The accuser of Winston was put on trial before the investigation was even started . . . before it even got a shot at being tried in court. She was attacked, bullied, dragged through the mud, and warned . . . warned by one of the Tallahassee police officers that she might reconsider pressing for rape charges as “Tallahassee is a big football town” and the person she was accusing was the star player. But, she pressed on despite the smear campaign against her. The young woman reported the rape the night it happened. This means that she probably went through all of the steps . . . telling her story to the police (in her case, not once, but twice—once to the campus police who referred her to the Tallahassee police because the incident took place off-campus and she had to tell the story a second time) . . . going to the hospital to undergo a procedure using a “rape kit” and having to tell the story for a third time . . . in fact, she probably ended up telling the story of what happened more times than any of us could count. And, each time she told the story, she had to relive the trauma of it all. Physical evidence was found proving that Winston was the one who she said raped her. She stuck by her story . . . even after Winston stated that it was consensual sex . . . she called it rape.
It became a big “he said/she said” debate. He proclaimed innocence, she claimed rape. Lines were drawn in the sand, sides were taken . . . and, in the end, some would say that it was a tie when it was all said and done. I am not too sure about that. In the end the young woman had to drop out of school because the scrutiny was too much for her. Her reputation was dragged through the muck of public opinion, a reputation that will never leave her. She has been traumatized over and over again with the nightmare of something that she did not want to happen. She believes what happened to her will make others not want to report rape. She was rightly termed the “victim” in this case. I don’t think she felt like it was a tie . . . or anything close to a tie. I think she would say that she got stomped . . . unfairly stomped in what she believed would be a “just” system and process.
Neither do I think that the individual she accused feels as if it were a tie. He did not have to drop out of school, sit out a football game, give up his pursuit of a national championship, give up his pursuit of a Heisman trophy, or a future big-time paycheck in the National Football League. His name was not dragged through the mud and muck . . . far from it. Instead we witnessed the attack against the victim . . . the lame excuse that “boys will be boys” . . . and, that he has such a bright future ahead. He lawyer stated that it would be difficult for him to clean up his reputation . . . who is he kidding! I do not see Jameis Winston hiding from the public eyes. I think he would tell all of us . . . he won.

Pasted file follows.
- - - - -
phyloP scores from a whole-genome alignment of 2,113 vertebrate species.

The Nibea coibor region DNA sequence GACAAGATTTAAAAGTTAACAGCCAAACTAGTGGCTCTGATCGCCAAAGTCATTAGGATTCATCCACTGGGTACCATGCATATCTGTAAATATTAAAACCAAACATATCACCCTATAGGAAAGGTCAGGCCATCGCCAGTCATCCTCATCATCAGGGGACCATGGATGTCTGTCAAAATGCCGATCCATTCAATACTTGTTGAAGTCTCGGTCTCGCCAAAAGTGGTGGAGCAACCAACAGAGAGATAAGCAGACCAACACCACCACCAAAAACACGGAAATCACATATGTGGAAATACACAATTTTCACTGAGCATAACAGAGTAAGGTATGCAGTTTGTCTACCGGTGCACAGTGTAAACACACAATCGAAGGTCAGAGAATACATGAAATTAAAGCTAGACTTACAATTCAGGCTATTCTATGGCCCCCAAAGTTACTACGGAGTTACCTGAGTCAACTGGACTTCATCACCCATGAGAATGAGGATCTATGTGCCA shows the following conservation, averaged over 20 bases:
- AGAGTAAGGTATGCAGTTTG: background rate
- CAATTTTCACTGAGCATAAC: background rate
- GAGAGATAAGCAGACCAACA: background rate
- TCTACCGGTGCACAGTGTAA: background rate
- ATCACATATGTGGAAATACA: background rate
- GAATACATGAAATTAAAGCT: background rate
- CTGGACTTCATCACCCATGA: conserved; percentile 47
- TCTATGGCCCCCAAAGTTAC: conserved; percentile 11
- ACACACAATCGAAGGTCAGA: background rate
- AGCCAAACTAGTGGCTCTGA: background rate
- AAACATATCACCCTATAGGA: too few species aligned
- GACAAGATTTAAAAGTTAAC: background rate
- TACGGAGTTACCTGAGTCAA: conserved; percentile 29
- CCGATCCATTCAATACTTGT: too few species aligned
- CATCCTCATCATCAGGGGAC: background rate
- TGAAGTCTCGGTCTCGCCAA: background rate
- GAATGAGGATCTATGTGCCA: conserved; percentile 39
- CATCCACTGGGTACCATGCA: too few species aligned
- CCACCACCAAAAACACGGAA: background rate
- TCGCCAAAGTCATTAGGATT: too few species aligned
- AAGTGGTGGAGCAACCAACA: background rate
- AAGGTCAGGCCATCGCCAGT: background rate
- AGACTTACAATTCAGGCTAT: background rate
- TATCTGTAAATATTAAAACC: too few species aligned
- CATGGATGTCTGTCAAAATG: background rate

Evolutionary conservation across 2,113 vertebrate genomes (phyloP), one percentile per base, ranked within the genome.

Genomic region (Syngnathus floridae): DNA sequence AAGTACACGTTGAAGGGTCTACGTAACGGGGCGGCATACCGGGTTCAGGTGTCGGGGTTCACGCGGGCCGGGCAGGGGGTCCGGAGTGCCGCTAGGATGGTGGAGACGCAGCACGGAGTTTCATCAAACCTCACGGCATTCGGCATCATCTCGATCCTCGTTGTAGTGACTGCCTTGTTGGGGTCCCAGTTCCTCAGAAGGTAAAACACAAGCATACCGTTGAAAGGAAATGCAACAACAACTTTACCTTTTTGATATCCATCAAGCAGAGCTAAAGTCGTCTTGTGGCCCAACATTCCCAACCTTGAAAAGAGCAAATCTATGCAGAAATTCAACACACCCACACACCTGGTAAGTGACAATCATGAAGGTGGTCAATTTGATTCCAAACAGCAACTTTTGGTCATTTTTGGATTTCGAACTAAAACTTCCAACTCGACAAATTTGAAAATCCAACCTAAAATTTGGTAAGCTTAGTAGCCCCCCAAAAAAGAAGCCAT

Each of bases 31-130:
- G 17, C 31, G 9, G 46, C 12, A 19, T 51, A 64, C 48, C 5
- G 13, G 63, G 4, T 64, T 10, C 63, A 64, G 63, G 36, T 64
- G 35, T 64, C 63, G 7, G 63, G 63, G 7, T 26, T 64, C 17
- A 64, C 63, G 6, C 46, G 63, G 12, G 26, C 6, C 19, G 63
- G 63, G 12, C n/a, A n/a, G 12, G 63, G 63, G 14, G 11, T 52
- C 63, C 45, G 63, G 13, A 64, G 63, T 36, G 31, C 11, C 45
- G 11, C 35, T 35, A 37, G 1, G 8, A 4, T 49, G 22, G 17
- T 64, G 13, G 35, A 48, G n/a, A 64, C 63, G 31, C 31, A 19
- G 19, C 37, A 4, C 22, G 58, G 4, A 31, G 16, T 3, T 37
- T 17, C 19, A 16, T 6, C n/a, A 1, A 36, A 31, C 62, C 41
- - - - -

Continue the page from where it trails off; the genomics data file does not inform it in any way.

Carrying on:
In this whole mess, Jameis Winston is probably the only winner. Everyone else lost. The victim lost. The public lost. And, the biggest loser of all . . . “justice”. Remember that Florida’s state attorney did not say that nothing happened . . . he just stated that in his opinion—according to what the state using as a measurement for such cases—that this case would have been too difficult to try and win. In other words, something happened and it is up to everyone to form his or her own opinion. I say that the matter should have been given its day in court . . . that “justice” be given an opportunity to settle things once and for all. To level the playing field and see what happens. That is all that anyone who plays a sport wants . . . a level playing field and an opportunity to play the game. That is all that any of us wants . . . a level playing field to share our stories and allow the chips to fall where they may. “Justice” did not get a fair deal . . . and, probably never will.
I think that is what upset me the most by Whitley’s opinion piece . . . he chickened out . . . he didn’t take a stand . . . he didn’t stand up for “justice”. I don’t know if the story of victim is true or not . . . I don’t know whether or not Winston is telling the truth . . . but, I think that if both of them believe that they are telling the truth, let “justice” settle the issue. But, I forget . . . opinions are opinions, not facts . . . at least that is my opinion. In the court of opinion, no one wins. I say, give “justice” a chance. What we do in our society to victims of sexual assault, rape, and domestic violence is a bigger crime than the actual crime itself . . . we deny them their humanness . . . and, we deny them “justice”.
Was “justice” served? You tell me.